A very fun wren, the marsh wren! eBird said I saw way too many, I got flagged for seeing over 10, hearing even more. Sorry-not-sorry for the million marsh wren pics coming up....

Marsh wrens are very charismatic. The smaller the bird the bigger the ego and this is true for wrens, 100%.

You usually hear them before you see them, they scold you. Some are quite brazen, the birds here almost always showed themselves, with seemingly little to no cares about doing so and their proximity to you.

This was a cool sight, a large common snapping turtle moving about the mud flats.

The tide was low, and the semipalmated sandpipers were quite happy in probing the exposed mud and their faces were evidence of that.

Another marsh wren, takes up the appropriate marsh wren position of splay-legged on a reed.

Well done.

Another acceptable perch to take for a marsh wren, the vertical stem stance.

Oh look, another marsh wren!

A bird I cannot tire of!

Giving the tail.

This marsh wren is helping by being a pollinator.

A lovely young snowy egret whose legs were just turning the signature black with yellow feet.

All in all, I liked this place, which on this overcast morning had a backdrop of Manhattan draped in clouds and haze. I will be back and with our daughter, for sure! It's easy walking and rolling along with a stroller. I bet this can be a very exciting place through the different seasons (ehem, ducks?). Bonus was for the muskrats, the big snapping turtle, and lots of dragonflies, damselflies, and butterflies! And I was not bothered by a single mosquito!

For my birding yesterday at DeKorte Park, just a stones throw from the sports stadiums, we were greeted by barn swallows which must nest under the elevated walkway and education center over the marsh.
Today, my daughter accompanied me, and again this place gets a 5/5 for stroller accessability. I even think someone with mobility needs could navigate much/part of this place in a wheelchair, maybe with some assistance. The Discovery trail is a network of boardwalks and floating walkways, many with even accessibility ramps to make the transition from one to the other. It is hot though when it's hot outside and overall very open, I could have even strolled with a shade umbrella attachment but we did fine with the stroller visor thing and some blankets for additional shade.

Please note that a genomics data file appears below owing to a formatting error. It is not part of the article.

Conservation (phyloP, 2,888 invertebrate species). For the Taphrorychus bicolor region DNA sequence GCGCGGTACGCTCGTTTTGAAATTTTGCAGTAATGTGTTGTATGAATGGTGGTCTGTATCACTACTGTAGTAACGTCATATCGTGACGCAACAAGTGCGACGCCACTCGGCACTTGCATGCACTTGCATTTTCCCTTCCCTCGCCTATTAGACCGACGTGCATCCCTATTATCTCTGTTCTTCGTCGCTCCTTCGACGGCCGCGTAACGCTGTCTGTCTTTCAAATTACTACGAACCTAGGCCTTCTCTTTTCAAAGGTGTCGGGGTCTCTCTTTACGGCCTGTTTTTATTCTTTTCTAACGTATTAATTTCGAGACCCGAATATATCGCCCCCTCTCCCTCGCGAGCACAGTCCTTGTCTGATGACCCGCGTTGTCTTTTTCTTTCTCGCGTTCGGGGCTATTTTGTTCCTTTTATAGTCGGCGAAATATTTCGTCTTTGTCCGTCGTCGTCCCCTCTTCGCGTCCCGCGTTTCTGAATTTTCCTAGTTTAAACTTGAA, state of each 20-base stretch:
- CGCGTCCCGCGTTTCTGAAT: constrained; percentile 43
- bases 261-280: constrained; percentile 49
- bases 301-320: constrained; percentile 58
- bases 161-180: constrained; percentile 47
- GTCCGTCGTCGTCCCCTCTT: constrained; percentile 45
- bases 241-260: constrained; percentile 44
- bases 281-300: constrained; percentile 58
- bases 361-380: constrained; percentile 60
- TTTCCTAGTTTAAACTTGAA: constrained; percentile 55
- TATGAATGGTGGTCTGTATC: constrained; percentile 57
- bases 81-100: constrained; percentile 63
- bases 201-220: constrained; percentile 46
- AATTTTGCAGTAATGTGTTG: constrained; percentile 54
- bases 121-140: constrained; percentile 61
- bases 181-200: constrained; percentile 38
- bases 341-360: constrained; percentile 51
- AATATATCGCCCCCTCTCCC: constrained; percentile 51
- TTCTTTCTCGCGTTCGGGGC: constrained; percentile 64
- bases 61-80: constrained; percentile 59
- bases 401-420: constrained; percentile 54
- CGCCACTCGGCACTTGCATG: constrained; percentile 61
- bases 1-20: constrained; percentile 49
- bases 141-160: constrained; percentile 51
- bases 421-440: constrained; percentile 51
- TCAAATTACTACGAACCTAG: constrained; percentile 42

We saw many a Great Egret (pictured) and snowy throughout the park, bust especially on the flats behind the buildings on the other trails.

Lesser yellowlegs -- I am going with this ID because their bill is approximately 1.5x's the length of their noggin and did not have that up-turned look of the greater yellowlegs.
As we walked along, another observation I have made as of late are those of our baby. She is more alert on walks instead of instantly falling asleep, she has begun to look around, make noises, and react to things. So today on our walk along the boardwalks we were practicing some new noises she now makes, high pitched and squeaky, I call them her bird noises. While practicing her bird noises, a bittern took notice of them too, she helped us find her first least bittern and mine for the year. No photos were grabbed, but was so happy to be lucky enough to see one!

Where there is water, there are yellow warblers. Plenty at DeKorte and also at Mill Creek.

One ruddy duck. This place has great duck potential, I look forward to coming back when it is winter!

A snowy egret darts around catching small fish.

They are very fun to watch as they actively chase their food versus the bigger herons that are more of a sit and wait type.

A semipalmated sandpiper ruffles its feathers.

Around the grounds are lots of pollinator gardens which also attracted a lot of American Goldfinch, especially on the thistles, sunflowers, and cone flowers. Those seeds are life for them!

Wednesday, August 5, 2020

Adventure Up North

     We needed a get away. 6 months in this house every day, on end was starting to get to us. Maternity leave is almost over for me, and Tim could use a break from his work at our dining room table. We are lucky enough to have family who were kind enough to loan us their camp in the Adirondacks for the weekend and allowing us to socially distant see family who also are there visiting for the summer.
     It was a lovely respite from the hot, muggy days we have been having in the city. Going there makes you not want to leave and sometimes makes me wonder why do we live in the city?? Then I remember those college years up north and the never ending, very snowy winters. But the summers there are absolute perfection and even I could be happy just sitting on a deck, with a margarita watching the hummingbirds buzz by -- oh yeah, that happened and it was great.
     Of course we brought the baby, and I am so damn proud of her. The girl loved being outside! We mis-judged some trails for being stroller accessible and either she loved the bumps, or we abandoned the stroller and came back for it later on. She rode on a boat, slept away from home, slept in a much bigger "bed" than usual, she came with us on hikes, she loved the trees, the moon, the birds, all of it. And the kid slept like a champ, we were surprised one day to wake up at 8 am, after going to bed at 10 pm. I can't wait to get her out into more nature and explore it with her.